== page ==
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The Punitive Expedition in Mexico: How New Technology Readied the US for WWI

Evening Lecture/Seminar

Thursday, February 3, 2022 - 7:00 p.m. to 8:30 p.m. ET
Code: 1NV094
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Materials for this program

  1. Handout

Motorcycle squad attached to U.S. Army brigade headquarters in Mexico, 1916 (Library of Congress)

Please Note: This program has a rescheduled date (originally November 18, 2021).

In the early morning hours of March 9,1916, an often-forgotten but significant brazen attack on the nation occurred in the small town of Columbus, New Mexico, carried out by a band of nearly 500 Mexican revolutionaries. Woodrow Wilson vowed vengeance and sent American troops into Mexico to apprehend their leader, Pancho Villa.

Led by General Black Jack Pershing, the “Punitive Expedition,” as it came to be called, would capture several key Mexican lieutenants, but not Villa himself. Although it can be considered to have failed in its objective, the foray nonetheless provided the U.S. Army with many valuable lessons in a new kind of 20th-century warfare—one that took advantage of the latest technologies.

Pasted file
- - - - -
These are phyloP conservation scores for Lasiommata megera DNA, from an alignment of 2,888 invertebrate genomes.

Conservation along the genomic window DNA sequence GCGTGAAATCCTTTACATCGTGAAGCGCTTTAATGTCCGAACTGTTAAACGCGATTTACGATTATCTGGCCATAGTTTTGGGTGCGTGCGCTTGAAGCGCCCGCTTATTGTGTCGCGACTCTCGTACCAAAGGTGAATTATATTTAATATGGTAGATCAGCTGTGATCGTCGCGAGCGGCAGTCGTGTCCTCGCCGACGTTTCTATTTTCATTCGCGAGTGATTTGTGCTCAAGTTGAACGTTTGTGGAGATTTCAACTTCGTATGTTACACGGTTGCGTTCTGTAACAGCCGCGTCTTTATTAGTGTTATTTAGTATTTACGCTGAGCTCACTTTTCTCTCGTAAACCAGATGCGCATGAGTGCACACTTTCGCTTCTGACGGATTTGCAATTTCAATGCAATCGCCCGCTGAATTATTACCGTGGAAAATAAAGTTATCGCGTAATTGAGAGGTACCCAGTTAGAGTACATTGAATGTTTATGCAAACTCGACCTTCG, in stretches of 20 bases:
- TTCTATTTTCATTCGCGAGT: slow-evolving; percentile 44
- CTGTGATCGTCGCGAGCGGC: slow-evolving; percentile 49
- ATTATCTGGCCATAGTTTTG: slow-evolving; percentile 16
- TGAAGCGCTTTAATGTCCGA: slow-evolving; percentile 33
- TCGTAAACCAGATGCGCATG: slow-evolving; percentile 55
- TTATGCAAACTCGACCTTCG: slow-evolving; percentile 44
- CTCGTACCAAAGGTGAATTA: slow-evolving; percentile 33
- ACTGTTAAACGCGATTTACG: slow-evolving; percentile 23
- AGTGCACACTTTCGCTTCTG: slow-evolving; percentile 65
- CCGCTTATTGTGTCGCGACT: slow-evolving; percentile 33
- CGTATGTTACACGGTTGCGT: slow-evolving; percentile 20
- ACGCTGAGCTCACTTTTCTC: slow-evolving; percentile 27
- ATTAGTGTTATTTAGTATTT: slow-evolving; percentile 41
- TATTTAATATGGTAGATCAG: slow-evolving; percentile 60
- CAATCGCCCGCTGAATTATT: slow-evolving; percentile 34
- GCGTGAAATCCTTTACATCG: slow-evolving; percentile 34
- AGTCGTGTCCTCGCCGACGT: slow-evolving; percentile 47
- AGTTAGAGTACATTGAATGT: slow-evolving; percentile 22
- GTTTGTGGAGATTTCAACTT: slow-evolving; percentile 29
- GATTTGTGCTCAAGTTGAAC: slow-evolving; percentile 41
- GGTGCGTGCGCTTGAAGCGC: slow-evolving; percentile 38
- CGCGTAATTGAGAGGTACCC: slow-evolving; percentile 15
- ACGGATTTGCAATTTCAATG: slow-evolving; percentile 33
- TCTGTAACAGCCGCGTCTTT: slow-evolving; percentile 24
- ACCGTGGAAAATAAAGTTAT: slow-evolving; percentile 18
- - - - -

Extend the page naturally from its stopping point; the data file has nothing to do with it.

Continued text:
Pershing’s troops faced challenging logistical issues in Mexico. The distances to cover were vast, the country’s few railroads were unreliable, and there was insufficient support for horses, still an essential element of combat power. The army turned to the then-radical and risky solution of mechanized combat, mainly in the form of trucks and airplanes, both relatively new in 1916.

These innovations were successfully utilized during the searches for Villa, and as a result, the race toward military mechanization began. Historian Dakota Springston examines how several incidents in the Punitive Expedition changed American warfare forever and why the United States’ first truly mechanized conflict also served as a testing ground for the country’s entry into WWI.

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This program is part of our
Smithsonian Associates Streaming series.